Question (cont’d): The question wasn’t the object of authority or whether anybody says, “Well, this is good or bad,” but we had already agreed, I thought, that there are disturbing emotions like anger for example...

Answer: Right. Well, this is my point. When you have this dichotomy of what’s good and what’s bad, then you get this dualistic way of thinking that things are in an absolute category and ethics becomes a matter of obedience, whereas here we’re not talking about the solid dualistic category that, “There is this box and that box and you should do this and you shouldn’t do that.” The issue here is – “dualism” is a huge word and has many, many, many different meanings in both Buddhism and outside of Buddhism, but when I think in the context that you’re asking, in terms of ethics – when we have this dualistic attitude of ethics, it’s implying behind it a very neurotic, disturbed state of mind, and so I’m trying to trace where this comes from and indicate why it doesn’t arise in the Buddhist presentation.

There is light and dark – we’re not saying that light is dark and dark is light – but that doesn’t mean that it has to be a dualistic system. The dualistic system in terms of this ethics comes out of a sense of obedience. Some authority, whether a worldly, judicial authority, or a heavenly authority, has said, “This is good, this is bad. You should do this, you shouldn’t do that,” and reward and punishment is there, and of course guilt. So if you have a disturbing emotion, or you act on a disturbing emotion, you’re basically disobedient, you’re disobeying the laws, therefore you’re bad. And it’s not like that in Buddhism; it isn’t that Buddha said, “Be good, and if you’re not good, then you’re bad, you’re not obeying me.” “You are disobedient, bad children, and so go to your room.”

But rather, when we act destructively, it’s not based on disobedience, it’s based on confusion. We’re confused about what’s going to bring happiness and what’s going to bring unhappiness and more problems. If our friend forgets an appointment that they have with us, we think that if we get angry and yell at them that it’s going to make it better? Or if they say “I don’t love you anymore,” or “I don’t want to be with you,” that if we yell at them and get angry, that somehow they’re going to change their minds? Surely that’s very confused. We’re just driving them further away by getting angry.

So the difference between destructive and constructive emotions and behavior based on them is not a neurotic dualism. Destructive is destructive. Constructive is constructive. Something leads to more happiness and something leads to more unhappiness, and it’s just a matter of not being confused about it. So if we are acting destructively on the basis of confusion, or somebody else is acting destructively on the basis of confusion, then what’s the proper response? The appropriate response is compassion, “I wish that you were free from this confusion,” rather than “You’re bad. I must punish you,” and also compassion for ourselves, rather than guilt and, “I have to punish myself, because I’m so bad.”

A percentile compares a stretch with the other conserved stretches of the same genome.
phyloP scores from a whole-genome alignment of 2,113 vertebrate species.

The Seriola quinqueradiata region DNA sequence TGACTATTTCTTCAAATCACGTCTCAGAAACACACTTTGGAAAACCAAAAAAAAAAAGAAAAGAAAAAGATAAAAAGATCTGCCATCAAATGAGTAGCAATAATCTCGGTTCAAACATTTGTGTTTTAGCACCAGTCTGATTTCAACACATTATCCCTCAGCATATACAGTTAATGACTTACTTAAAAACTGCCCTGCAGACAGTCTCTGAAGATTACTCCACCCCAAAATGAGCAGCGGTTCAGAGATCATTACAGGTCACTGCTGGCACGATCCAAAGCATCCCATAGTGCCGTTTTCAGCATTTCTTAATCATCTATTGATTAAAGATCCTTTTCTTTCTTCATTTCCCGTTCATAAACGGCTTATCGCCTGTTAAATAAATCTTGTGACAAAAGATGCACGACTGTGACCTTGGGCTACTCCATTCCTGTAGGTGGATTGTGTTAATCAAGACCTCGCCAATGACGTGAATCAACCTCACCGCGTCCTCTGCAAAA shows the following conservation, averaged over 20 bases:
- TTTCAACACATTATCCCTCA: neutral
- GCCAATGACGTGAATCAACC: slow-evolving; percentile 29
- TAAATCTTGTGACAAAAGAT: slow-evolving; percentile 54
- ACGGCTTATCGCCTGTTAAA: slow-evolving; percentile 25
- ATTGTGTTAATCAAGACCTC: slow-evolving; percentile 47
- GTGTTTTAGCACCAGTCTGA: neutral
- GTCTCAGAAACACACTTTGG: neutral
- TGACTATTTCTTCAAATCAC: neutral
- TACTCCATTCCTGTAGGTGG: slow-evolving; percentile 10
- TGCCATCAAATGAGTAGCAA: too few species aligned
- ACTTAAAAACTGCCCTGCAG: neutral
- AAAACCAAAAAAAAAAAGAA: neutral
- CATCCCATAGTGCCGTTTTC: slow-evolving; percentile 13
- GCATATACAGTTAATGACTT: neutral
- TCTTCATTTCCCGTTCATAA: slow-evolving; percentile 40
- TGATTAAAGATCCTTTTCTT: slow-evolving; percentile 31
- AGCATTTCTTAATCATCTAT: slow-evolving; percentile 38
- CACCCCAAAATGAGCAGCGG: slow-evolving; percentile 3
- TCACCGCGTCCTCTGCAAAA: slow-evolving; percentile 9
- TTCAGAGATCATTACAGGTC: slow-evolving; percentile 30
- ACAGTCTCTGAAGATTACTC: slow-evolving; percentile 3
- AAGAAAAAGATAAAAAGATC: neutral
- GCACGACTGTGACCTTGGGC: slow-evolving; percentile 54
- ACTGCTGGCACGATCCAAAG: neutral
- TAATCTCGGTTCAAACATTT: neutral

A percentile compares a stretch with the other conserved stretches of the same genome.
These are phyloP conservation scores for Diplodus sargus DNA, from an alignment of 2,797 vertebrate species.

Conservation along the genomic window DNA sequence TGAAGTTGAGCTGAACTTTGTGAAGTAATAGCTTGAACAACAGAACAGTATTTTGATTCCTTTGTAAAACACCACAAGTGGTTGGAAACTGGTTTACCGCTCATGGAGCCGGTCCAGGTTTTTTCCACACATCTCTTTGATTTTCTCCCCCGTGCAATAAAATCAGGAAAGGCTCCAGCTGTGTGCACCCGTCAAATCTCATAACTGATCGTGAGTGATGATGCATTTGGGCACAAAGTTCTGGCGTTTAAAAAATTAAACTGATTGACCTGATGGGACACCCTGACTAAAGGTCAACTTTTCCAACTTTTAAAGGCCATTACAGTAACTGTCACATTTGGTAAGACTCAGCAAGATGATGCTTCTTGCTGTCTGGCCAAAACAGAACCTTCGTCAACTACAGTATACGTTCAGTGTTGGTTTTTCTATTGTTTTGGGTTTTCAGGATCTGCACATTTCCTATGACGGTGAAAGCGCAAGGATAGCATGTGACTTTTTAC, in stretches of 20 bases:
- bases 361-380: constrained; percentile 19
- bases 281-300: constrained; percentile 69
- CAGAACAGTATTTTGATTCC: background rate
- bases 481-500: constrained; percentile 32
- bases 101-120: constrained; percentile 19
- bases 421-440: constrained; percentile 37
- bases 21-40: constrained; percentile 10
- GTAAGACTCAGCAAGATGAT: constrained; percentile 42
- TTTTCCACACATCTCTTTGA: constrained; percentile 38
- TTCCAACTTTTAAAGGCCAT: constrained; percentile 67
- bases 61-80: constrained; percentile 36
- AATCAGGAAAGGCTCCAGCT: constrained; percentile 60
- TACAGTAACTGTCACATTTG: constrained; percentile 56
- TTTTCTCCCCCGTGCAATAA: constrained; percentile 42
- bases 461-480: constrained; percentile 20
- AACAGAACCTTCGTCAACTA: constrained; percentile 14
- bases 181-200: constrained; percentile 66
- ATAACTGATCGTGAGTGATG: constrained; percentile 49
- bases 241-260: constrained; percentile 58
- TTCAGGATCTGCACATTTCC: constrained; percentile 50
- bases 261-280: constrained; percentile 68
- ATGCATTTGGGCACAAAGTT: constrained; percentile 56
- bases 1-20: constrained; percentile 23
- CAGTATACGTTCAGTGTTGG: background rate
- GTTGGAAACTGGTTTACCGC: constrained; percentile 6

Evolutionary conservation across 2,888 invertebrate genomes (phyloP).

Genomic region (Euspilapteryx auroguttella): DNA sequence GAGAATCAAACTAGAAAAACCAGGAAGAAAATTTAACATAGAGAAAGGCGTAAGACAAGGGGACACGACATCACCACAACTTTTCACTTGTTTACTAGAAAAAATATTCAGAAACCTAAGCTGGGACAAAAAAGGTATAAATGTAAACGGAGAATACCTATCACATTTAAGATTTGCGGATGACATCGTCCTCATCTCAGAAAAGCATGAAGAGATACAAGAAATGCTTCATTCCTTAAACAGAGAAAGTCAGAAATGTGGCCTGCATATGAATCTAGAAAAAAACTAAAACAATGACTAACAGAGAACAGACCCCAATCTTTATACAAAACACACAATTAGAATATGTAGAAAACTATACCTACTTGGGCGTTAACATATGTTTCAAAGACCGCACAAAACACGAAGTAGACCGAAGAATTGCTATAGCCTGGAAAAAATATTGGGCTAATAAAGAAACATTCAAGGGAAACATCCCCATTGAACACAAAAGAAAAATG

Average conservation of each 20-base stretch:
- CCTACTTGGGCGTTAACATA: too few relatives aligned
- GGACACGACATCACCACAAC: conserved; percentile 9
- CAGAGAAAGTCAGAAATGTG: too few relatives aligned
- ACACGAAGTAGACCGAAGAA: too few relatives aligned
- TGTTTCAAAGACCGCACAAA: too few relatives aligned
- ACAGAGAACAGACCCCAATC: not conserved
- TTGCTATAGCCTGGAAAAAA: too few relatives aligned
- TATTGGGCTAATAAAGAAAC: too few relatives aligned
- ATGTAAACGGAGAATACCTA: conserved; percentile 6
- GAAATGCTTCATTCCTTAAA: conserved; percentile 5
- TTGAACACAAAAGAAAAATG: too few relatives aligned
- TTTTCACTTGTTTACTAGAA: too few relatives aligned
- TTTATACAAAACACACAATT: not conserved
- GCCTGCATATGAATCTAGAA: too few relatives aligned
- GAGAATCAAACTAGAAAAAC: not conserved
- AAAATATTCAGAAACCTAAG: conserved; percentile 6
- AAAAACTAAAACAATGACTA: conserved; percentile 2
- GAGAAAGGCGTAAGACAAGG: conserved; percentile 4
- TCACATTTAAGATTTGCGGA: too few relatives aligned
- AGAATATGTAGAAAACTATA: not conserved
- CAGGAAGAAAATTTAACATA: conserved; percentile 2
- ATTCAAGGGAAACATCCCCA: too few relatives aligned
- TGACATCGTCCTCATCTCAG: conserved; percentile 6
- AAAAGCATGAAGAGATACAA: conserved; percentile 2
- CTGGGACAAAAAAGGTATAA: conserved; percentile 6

Question: But isn’t it the easy way out? Like, for example I got angry with somebody, and I know that I should now be compassionate toward myself and do meditation on compassion, but is that all? Shouldn’t I make an effort to find out why I got angry in the first place? I mean, there’s a reason why I did that. Shouldn’t I investigate? Is it enough to just feel compassion for myself?

Answer: The question is, when we get angry with someone, is it sufficient to just feel compassion for ourselves, “I wish that I weren’t so confused that I didn’t get angry.” Isn’t it helpful to investigate, “Why did I get angry? Why did I act like this?” – to find out the cause.

So, it is helpful to work through this Western psychological level of “why I was upset.” I wouldn’t say it’s useless, it’s not useless at all, but don’t just leave it at that, because you can still be stuck with, “Well, but I’m bad. I’m bad because of this or that reason. I understand why I’m bad, but I’m still bad.” Or we transfer it, “My parents were bad; they treated me not nicely.”

All these questions that you bring up are really very important questions, particularly when we are approaching Buddhism from a Western background. It’s very important to differentiate, disentangle our Western way of thinking from the Buddhist way of thinking, so that we understand really what Buddhism is speaking about.

Question: Within Buddhism is there a collection of positive karma and a collection of negative karma, and if we act in a positive way and build up positive karma, then this is going to influence our next rebirth positively, and if we build up negative karma, then we can be reborn as a dog? Yes, it’s true that there’s no judge, there’s no punisher, but it all works in an almost mechanical type of way. Is cause and effect deterministic?